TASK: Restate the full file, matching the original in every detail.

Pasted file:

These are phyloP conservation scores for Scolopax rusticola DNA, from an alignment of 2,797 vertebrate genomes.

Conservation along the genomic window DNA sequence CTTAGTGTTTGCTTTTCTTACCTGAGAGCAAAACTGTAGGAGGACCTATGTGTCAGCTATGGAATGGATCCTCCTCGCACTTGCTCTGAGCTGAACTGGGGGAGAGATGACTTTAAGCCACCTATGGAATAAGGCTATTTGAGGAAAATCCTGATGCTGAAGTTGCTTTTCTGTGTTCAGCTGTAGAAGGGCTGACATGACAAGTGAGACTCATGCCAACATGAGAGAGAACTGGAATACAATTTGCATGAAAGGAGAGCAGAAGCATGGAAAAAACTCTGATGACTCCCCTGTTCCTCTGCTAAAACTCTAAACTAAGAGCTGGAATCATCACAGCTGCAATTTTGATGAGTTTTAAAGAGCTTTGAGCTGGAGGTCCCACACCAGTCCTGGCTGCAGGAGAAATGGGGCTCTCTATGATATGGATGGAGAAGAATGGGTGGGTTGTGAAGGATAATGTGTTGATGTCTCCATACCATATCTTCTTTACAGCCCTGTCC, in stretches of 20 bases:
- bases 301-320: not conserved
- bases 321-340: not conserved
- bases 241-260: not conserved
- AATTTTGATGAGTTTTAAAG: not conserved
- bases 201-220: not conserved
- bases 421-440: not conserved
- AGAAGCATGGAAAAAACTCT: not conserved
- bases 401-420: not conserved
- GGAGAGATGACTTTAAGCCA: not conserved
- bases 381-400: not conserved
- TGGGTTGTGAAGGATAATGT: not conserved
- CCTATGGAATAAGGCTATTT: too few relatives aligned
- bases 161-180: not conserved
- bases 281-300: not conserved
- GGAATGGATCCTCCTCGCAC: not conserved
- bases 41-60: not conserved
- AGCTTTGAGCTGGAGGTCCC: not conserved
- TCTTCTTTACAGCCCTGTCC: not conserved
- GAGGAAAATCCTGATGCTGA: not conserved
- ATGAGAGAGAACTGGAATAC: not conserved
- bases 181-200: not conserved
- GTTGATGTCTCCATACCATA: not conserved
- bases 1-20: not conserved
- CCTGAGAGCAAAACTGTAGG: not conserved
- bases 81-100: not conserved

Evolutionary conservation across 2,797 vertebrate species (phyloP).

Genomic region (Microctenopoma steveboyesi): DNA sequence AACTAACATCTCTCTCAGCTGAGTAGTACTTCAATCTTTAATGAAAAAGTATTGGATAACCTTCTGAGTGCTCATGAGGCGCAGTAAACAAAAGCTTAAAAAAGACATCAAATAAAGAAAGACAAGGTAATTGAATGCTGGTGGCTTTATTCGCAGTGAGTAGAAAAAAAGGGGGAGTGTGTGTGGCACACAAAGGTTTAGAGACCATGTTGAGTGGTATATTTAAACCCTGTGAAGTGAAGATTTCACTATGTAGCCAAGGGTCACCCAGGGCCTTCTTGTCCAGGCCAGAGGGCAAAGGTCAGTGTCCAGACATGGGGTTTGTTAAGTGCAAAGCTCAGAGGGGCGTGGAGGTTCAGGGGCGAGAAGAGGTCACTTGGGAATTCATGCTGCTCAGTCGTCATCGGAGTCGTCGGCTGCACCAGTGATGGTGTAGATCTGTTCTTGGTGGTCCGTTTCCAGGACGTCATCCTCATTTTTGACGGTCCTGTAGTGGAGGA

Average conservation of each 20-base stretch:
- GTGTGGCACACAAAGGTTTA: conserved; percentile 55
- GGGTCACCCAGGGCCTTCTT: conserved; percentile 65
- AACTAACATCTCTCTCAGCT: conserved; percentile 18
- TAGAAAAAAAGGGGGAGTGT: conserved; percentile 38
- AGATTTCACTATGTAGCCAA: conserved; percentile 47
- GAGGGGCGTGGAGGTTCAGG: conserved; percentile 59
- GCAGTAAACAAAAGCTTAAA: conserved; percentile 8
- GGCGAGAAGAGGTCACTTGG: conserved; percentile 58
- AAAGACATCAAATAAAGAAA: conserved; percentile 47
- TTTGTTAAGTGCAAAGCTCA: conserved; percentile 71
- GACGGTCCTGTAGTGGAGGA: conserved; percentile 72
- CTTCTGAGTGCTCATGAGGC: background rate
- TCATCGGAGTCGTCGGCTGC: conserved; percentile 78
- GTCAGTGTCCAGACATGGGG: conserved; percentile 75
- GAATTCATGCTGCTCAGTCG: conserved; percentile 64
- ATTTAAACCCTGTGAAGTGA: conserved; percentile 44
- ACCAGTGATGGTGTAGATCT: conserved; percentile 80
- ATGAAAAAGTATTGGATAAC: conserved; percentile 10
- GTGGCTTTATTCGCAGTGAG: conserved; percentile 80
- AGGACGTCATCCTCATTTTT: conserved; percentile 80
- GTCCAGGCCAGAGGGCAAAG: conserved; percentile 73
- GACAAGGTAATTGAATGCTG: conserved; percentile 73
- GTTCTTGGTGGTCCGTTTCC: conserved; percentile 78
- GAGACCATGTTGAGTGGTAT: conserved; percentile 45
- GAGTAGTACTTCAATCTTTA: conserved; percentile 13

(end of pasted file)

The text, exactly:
These are phyloP conservation scores for Scolopax rusticola DNA, from an alignment of 2,797 vertebrate genomes.

Conservation along the genomic window DNA sequence CTTAGTGTTTGCTTTTCTTACCTGAGAGCAAAACTGTAGGAGGACCTATGTGTCAGCTATGGAATGGATCCTCCTCGCACTTGCTCTGAGCTGAACTGGGGGAGAGATGACTTTAAGCCACCTATGGAATAAGGCTATTTGAGGAAAATCCTGATGCTGAAGTTGCTTTTCTGTGTTCAGCTGTAGAAGGGCTGACATGACAAGTGAGACTCATGCCAACATGAGAGAGAACTGGAATACAATTTGCATGAAAGGAGAGCAGAAGCATGGAAAAAACTCTGATGACTCCCCTGTTCCTCTGCTAAAACTCTAAACTAAGAGCTGGAATCATCACAGCTGCAATTTTGATGAGTTTTAAAGAGCTTTGAGCTGGAGGTCCCACACCAGTCCTGGCTGCAGGAGAAATGGGGCTCTCTATGATATGGATGGAGAAGAATGGGTGGGTTGTGAAGGATAATGTGTTGATGTCTCCATACCATATCTTCTTTACAGCCCTGTCC, in stretches of 20 bases:
- bases 301-320: not conserved
- bases 321-340: not conserved
- bases 241-260: not conserved
- AATTTTGATGAGTTTTAAAG: not conserved
- bases 201-220: not conserved
- bases 421-440: not conserved
- AGAAGCATGGAAAAAACTCT: not conserved
- bases 401-420: not conserved
- GGAGAGATGACTTTAAGCCA: not conserved
- bases 381-400: not conserved
- TGGGTTGTGAAGGATAATGT: not conserved
- CCTATGGAATAAGGCTATTT: too few relatives aligned
- bases 161-180: not conserved
- bases 281-300: not conserved
- GGAATGGATCCTCCTCGCAC: not conserved
- bases 41-60: not conserved
- AGCTTTGAGCTGGAGGTCCC: not conserved
- TCTTCTTTACAGCCCTGTCC: not conserved
- GAGGAAAATCCTGATGCTGA: not conserved
- ATGAGAGAGAACTGGAATAC: not conserved
- bases 181-200: not conserved
- GTTGATGTCTCCATACCATA: not conserved
- bases 1-20: not conserved
- CCTGAGAGCAAAACTGTAGG: not conserved
- bases 81-100: not conserved

Evolutionary conservation across 2,797 vertebrate species (phyloP).

Genomic region (Microctenopoma steveboyesi): DNA sequence AACTAACATCTCTCTCAGCTGAGTAGTACTTCAATCTTTAATGAAAAAGTATTGGATAACCTTCTGAGTGCTCATGAGGCGCAGTAAACAAAAGCTTAAAAAAGACATCAAATAAAGAAAGACAAGGTAATTGAATGCTGGTGGCTTTATTCGCAGTGAGTAGAAAAAAAGGGGGAGTGTGTGTGGCACACAAAGGTTTAGAGACCATGTTGAGTGGTATATTTAAACCCTGTGAAGTGAAGATTTCACTATGTAGCCAAGGGTCACCCAGGGCCTTCTTGTCCAGGCCAGAGGGCAAAGGTCAGTGTCCAGACATGGGGTTTGTTAAGTGCAAAGCTCAGAGGGGCGTGGAGGTTCAGGGGCGAGAAGAGGTCACTTGGGAATTCATGCTGCTCAGTCGTCATCGGAGTCGTCGGCTGCACCAGTGATGGTGTAGATCTGTTCTTGGTGGTCCGTTTCCAGGACGTCATCCTCATTTTTGACGGTCCTGTAGTGGAGGA

Average conservation of each 20-base stretch:
- GTGTGGCACACAAAGGTTTA: conserved; percentile 55
- GGGTCACCCAGGGCCTTCTT: conserved; percentile 65
- AACTAACATCTCTCTCAGCT: conserved; percentile 18
- TAGAAAAAAAGGGGGAGTGT: conserved; percentile 38
- AGATTTCACTATGTAGCCAA: conserved; percentile 47
- GAGGGGCGTGGAGGTTCAGG: conserved; percentile 59
- GCAGTAAACAAAAGCTTAAA: conserved; percentile 8
- GGCGAGAAGAGGTCACTTGG: conserved; percentile 58
- AAAGACATCAAATAAAGAAA: conserved; percentile 47
- TTTGTTAAGTGCAAAGCTCA: conserved; percentile 71
- GACGGTCCTGTAGTGGAGGA: conserved; percentile 72
- CTTCTGAGTGCTCATGAGGC: background rate
- TCATCGGAGTCGTCGGCTGC: conserved; percentile 78
- GTCAGTGTCCAGACATGGGG: conserved; percentile 75
- GAATTCATGCTGCTCAGTCG: conserved; percentile 64
- ATTTAAACCCTGTGAAGTGA: conserved; percentile 44
- ACCAGTGATGGTGTAGATCT: conserved; percentile 80
- ATGAAAAAGTATTGGATAAC: conserved; percentile 10
- GTGGCTTTATTCGCAGTGAG: conserved; percentile 80
- AGGACGTCATCCTCATTTTT: conserved; percentile 80
- GTCCAGGCCAGAGGGCAAAG: conserved; percentile 73
- GACAAGGTAATTGAATGCTG: conserved; percentile 73
- GTTCTTGGTGGTCCGTTTCC: conserved; percentile 78
- GAGACCATGTTGAGTGGTAT: conserved; percentile 45
- GAGTAGTACTTCAATCTTTA: conserved; percentile 13